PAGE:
DELS Home Page

Communicable Disease Control

Epidemiology

Utah Public Health Lab

 


Cryptosporidiosis

 

(*PDF version) for printing.

Cryptosporidium Infection
Cryptosporidiosis (KRIP-toe-spo-rid-ee-OH-sis)

What is cryptosporidiosis?

Cryptosporidiosis is a diarrheal disease caused by microscopic parasites of the genus Cryptosporidium. Once an animal or person is infected, the parasite lives in the intestine and passes in the stool. The parasite is protected by an outer shell that allows it to survive outside the body for long periods of time and makes it very resistant to chlorine-based disinfectants. Both the disease and the parasite are commonly known as "crypto." During the past two decades, crypto has become recognized as one of the most common causes of waterborne disease within humans in the United States. The parasite may be found in drinking water and recreational water in every region of the United States and throughout the world.

How is cryptosporidiosis spread?

Cryptosporidium lives in the intestine of infected humans or animals. Millions of crypto germs can be released in a bowel movement from an infected human or animal. Consequently, Cryptosporidium is found in soil, food, water, or surfaces that have been contaminated with infected human or animal feces. If a person swallows the parasite they become infected. You cannot become infected through contact with blood. The parasite can be spread by

  • Accidentally putting something into your mouth or swallowing something that has come into contact with feces of a person or animal infected with Cryptosporidium.
  • Swallowing recreational water contaminated with Cryptosporidium (Recreational water includes water in swimming pools, hot tubs, jacuzzis, fountains, lakes, rivers, springs, ponds, or streams that can be contaminated with sewage or feces from humans or animals.) Note: Cryptosporidium can survive for days in swimming pools with adequate chlorine levels.
  • Eating uncooked food contaminated with Cryptosporidium. Thoroughly wash with clean, safe water all vegetables and fruits you plan to eat raw. See below for information on making water safe.
  • Accidentally swallowing Cryptosporidium picked up from surfaces (such as bathroom fixtures, changing tables, diaper pails, or toys) contaminated with feces from an infected person.

What are the symptoms of cryptosporidiosis?

The most common symptom of cryptosporidiosis is watery diarrhea. Other symptoms include:

  • Dehydration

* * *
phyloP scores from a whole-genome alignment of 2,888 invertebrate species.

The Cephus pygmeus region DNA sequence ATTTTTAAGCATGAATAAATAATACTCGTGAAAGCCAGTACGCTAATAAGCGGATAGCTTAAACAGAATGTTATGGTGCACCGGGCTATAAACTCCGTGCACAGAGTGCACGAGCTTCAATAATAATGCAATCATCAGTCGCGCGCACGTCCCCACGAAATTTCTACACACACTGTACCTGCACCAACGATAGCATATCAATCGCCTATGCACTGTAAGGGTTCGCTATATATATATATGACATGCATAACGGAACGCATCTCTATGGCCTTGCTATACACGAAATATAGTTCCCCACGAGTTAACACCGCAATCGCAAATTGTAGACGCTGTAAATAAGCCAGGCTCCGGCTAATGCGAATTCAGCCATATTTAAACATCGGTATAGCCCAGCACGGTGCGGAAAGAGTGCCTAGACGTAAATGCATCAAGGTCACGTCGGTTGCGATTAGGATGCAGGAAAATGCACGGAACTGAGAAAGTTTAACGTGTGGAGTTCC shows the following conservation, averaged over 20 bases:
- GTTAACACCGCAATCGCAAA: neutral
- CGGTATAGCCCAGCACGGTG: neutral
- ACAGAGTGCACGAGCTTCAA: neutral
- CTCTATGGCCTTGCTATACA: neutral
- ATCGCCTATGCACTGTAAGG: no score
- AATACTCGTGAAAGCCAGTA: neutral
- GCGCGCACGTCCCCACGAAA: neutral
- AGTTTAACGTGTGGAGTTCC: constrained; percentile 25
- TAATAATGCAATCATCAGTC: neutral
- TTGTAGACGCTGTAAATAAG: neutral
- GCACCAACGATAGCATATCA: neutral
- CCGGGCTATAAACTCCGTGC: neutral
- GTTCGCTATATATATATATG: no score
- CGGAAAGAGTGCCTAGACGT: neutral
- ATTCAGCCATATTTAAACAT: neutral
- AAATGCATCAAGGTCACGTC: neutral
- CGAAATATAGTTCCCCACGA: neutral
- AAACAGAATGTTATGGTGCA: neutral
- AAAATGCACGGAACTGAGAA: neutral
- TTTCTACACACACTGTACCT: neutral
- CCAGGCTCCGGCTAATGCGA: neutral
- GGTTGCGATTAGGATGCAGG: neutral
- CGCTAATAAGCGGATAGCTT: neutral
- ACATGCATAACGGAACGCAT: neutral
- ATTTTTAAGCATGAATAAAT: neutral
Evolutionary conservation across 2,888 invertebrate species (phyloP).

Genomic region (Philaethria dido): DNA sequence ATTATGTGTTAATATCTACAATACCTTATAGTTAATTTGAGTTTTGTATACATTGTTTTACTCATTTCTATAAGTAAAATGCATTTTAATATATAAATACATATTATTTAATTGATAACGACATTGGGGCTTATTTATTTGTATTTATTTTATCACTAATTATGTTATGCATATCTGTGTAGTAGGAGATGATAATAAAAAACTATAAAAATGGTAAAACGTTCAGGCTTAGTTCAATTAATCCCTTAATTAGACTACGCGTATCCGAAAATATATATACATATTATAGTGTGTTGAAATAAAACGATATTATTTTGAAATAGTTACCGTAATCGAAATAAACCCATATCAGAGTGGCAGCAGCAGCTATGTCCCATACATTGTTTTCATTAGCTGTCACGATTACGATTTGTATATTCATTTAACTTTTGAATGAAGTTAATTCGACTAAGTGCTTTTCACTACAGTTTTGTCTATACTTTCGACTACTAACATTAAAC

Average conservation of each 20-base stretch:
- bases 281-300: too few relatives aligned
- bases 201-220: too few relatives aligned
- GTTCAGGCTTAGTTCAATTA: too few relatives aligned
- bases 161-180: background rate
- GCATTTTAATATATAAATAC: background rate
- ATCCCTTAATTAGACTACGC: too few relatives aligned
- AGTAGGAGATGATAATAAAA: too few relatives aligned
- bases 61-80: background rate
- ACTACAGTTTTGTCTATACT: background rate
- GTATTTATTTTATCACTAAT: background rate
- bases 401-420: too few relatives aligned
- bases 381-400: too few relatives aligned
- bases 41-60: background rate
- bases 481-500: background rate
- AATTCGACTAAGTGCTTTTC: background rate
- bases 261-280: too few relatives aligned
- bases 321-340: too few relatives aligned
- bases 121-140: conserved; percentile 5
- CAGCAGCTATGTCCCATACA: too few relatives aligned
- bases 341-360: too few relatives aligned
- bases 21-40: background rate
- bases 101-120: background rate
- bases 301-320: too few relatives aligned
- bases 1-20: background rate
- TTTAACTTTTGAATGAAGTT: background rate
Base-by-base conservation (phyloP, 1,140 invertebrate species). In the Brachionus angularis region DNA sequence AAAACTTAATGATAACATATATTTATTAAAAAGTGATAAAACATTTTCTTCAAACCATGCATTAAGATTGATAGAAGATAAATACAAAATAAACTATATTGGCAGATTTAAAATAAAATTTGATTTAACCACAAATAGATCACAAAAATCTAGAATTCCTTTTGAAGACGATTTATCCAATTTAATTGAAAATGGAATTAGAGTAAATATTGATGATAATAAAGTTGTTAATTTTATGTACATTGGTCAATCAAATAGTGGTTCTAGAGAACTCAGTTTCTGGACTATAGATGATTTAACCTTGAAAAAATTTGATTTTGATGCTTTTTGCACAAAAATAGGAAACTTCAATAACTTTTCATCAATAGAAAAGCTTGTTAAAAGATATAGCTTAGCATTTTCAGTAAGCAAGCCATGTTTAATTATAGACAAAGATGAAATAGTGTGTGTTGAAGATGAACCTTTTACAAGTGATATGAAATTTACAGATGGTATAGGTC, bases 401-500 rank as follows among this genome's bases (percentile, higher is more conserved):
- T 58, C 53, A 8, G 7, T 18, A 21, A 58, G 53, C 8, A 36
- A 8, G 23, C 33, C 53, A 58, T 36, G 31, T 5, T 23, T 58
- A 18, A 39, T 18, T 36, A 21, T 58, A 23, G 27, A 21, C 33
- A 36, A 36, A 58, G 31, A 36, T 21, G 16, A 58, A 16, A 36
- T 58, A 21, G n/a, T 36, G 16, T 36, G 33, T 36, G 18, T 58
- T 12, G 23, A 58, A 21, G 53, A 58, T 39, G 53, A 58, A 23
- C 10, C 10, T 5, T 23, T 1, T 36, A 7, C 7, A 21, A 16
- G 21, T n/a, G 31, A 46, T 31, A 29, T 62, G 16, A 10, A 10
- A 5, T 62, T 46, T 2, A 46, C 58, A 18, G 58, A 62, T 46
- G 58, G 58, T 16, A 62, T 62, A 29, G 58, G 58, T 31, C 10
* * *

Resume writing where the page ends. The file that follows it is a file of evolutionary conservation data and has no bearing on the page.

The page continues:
• Weight loss
  • Stomach cramps or pain
  • Fever
  • Nausea
  • Vomiting

Some people with crypto will have no symptoms at all. While the small intestine is the site most commonly affected, Cryptosporidium infections could possibly affect other areas of the digestive or the respiratory tract.

How long after infection do symptoms appear?

Symptoms of cryptosporidiosis generally begin 2 to 10 days (average 7 days) after becoming infected with the parasite.

How long will symptoms last?

In persons with healthy immune systems, symptoms usually last about 1 to 2 weeks. The symptoms may go in cycles in which you may seem to get better for a few days, then feel worse again before the illness ends.

If I have been diagnosed with Cryptosporidium, should I worry about spreading the infection to others?

Yes, Cryptosporidium can be very contagious. Follow these guidelines to avoid spreading the disease to others:

  • Wash your hands with soap and water after using the toilet, changing diapers, and before eating or preparing food.
  • Do not swim in recreational water (pools, hot tubs, lakes or rivers, the ocean, etc.) if you have cryptosporidiosis and for at least 2 weeks after diarrhea stops. You can pass Cryptosporidium in your stool and contaminate water for several weeks after your symptoms have ended. This has resulted in outbreaks of cryptosporidiosis among recreational water users. Note: Cryptosporidium can be spread in a chlorinated pool because it is resistant to chlorine and, therefore, can live for days in chlorine-treated swimming pools.
  • Avoid fecal exposure during sexual activity.

Who is most at risk for cryptosporidiosis?

People who are most likely to become infected with Cryptosporidium include:

  • Children who attend day care centers, including diaper-aged children
  • Child care workers
  • Parents of infected children
  • International travelers
  • Backpackers, hikers, and campers who drink unfiltered, untreated water
  • Swimmers who swallow water while swimming in swimming pools, lakes, rivers, ponds, and streams
  • People who drink from shallow, unprotected wells
  • People who swallow water from contaminated sources.

Contaminated water includes water that has not been boiled or filtered. Several community-wide outbreaks of cryptosporidiosis have been linked to drinking municipal water or recreational water contaminated with Cryptosporidium.

Who is most at risk for getting seriously ill with cryptosporidiosis?

Although Crypto can infect all people, some groups are more likely to develop more serious illness.

  • Young children and pregnant women may be more susceptible to the dehydration resulting from diarrhea and should drink plenty of fluids while ill.